Sequencing


Why do really good paddlers seem like they use less energy but go faster?  Because they can sequence their coordinated movements into a efficient continually flowing series of executed moves. For every movement you have a set of muscles that enable you to make that movement, but you also have a set of muscles to do the opposite. Quite simply, a set to push and a set to pull. Which means if you don’t coordinate the firing of those muscles you could potentially be pushing and pulling at the same time, which means you’re fighting yourself (not efficient).

Perhaps that is overly simplistic.  However, I’m hoping that you see even though you may have good technique, until you learn to sequence the firing of your muscles in order to execute that technique with maximum efficiency you are fighting against yourself to some degree. Of course learning a new movement requires experimentation, which means a series of trials and errors until you find the correct coordination.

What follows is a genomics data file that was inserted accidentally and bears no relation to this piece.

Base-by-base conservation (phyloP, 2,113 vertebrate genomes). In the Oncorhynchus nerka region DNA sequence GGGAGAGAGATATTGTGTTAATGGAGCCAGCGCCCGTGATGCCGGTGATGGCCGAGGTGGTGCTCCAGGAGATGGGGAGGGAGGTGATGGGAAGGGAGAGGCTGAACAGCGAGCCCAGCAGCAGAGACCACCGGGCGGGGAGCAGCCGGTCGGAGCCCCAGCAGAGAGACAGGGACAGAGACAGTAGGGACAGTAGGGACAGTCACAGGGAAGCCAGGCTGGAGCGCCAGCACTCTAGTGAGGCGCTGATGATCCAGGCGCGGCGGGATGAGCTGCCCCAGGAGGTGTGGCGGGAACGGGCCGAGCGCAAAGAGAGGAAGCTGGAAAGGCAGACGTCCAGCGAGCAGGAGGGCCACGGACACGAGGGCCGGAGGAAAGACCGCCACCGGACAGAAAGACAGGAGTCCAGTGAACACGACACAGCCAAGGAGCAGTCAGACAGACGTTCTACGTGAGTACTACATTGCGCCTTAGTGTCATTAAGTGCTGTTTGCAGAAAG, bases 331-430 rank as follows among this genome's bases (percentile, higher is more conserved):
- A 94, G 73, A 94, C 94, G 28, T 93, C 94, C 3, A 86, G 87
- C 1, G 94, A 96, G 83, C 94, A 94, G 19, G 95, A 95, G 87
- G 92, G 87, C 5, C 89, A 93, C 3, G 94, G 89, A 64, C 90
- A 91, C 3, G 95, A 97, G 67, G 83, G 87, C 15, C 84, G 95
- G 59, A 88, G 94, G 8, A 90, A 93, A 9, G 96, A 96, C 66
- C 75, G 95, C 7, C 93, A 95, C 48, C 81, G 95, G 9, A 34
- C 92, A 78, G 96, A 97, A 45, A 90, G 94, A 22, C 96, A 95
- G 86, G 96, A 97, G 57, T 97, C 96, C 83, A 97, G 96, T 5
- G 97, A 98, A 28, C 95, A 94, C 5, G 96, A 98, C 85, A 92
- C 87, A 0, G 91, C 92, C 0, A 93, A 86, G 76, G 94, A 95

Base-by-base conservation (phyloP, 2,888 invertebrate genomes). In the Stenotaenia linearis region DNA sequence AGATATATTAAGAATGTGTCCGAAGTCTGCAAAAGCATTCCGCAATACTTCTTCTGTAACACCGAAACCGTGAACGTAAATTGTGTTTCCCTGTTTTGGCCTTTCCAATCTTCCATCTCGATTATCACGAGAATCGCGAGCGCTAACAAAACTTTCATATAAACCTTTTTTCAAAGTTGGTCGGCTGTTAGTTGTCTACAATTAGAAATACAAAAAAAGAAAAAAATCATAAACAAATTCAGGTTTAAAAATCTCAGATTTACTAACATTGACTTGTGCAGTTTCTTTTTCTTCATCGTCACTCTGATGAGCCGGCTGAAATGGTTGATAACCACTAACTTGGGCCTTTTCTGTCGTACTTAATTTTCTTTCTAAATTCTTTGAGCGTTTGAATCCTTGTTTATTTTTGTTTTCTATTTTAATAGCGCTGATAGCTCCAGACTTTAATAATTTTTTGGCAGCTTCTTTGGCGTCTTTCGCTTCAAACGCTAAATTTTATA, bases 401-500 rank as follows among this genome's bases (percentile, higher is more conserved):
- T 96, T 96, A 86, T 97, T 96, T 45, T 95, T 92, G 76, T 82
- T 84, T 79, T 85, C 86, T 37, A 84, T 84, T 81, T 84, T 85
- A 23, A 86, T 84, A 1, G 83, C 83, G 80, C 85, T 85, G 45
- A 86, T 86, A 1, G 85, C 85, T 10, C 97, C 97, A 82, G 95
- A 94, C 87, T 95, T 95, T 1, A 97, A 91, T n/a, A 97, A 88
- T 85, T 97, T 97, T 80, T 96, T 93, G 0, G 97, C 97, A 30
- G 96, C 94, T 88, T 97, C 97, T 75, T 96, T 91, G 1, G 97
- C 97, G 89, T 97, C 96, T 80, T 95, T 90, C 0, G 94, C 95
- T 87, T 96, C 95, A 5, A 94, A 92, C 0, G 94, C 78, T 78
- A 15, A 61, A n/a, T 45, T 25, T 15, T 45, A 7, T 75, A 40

When I teach people a new technique, I try to keep the tasks to a minimum so that they can attack a new movement without being overwhelmed.  The fewer movements between each part of the stroke, the more efficient. One of the most important tips that I give when teaching a new stroke is to use very little power. Before you can apply any power you need to truly learn the movement. Once you feel some mastery of the technique, then you need to work on the efficiency. In other words, start with your body and muscles completely relaxed. Move into your stroke slowly trying to call upon only those muscles that are necessary to execute that move. Any extra muscles that fire in that process can be considered counter-productive.  Once your movements become relaxed and flow from one part to the next with rhythm and coordination, then you can start to apply small increments of increased power. Keep in mind that it doesn’t necessarily have to feel like a lot of effort to be fast.

Think of it like a symphony. Every instrument by itself really only makes noise, but when all of those noises are coordinated and sequenced in order, they can create a magical experience of sound that can have a profound effect on all that hear it. I’m sure everyone has said or heard someone say ” that guy makes it look so easy”. Well that’s because he has mastered every movement to a point of making it look easy and for him it probably is. Have fun.

Aloha,

Dave